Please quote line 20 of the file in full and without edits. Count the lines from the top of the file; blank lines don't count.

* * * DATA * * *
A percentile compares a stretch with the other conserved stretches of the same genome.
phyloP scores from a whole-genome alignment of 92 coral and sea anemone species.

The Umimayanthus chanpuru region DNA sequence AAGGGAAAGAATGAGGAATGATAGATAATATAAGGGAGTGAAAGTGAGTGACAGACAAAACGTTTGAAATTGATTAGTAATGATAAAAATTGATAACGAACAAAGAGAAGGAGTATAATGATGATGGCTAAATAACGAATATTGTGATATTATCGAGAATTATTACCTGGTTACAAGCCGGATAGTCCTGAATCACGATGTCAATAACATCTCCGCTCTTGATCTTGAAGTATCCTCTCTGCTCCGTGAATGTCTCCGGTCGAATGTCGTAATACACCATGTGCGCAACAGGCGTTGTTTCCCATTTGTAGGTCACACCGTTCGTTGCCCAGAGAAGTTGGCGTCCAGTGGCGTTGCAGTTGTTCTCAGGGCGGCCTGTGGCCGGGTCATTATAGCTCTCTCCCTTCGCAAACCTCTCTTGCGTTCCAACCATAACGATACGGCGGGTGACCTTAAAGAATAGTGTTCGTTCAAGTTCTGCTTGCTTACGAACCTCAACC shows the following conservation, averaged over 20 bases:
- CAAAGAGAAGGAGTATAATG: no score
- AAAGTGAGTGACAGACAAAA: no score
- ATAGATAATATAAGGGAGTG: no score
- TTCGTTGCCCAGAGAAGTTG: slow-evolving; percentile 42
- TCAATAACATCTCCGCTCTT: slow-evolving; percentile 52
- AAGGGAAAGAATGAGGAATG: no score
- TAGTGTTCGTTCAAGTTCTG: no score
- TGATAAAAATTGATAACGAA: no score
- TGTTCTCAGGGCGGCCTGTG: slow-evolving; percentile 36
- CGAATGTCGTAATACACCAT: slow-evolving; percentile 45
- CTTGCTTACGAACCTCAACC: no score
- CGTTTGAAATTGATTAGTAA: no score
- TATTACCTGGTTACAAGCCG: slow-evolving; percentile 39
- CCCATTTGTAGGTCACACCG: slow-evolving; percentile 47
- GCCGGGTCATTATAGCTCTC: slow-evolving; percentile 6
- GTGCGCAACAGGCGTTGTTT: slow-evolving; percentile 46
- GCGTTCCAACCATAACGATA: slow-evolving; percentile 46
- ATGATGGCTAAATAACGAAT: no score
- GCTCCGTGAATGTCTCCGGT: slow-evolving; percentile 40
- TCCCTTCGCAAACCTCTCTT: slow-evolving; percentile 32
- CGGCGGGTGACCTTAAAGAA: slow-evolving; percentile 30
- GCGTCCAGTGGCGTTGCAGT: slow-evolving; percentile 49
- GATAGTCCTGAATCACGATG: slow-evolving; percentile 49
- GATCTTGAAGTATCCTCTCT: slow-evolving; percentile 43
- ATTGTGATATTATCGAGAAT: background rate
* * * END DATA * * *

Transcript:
- GCGTTCCAACCATAACGATA: slow-evolving; percentile 46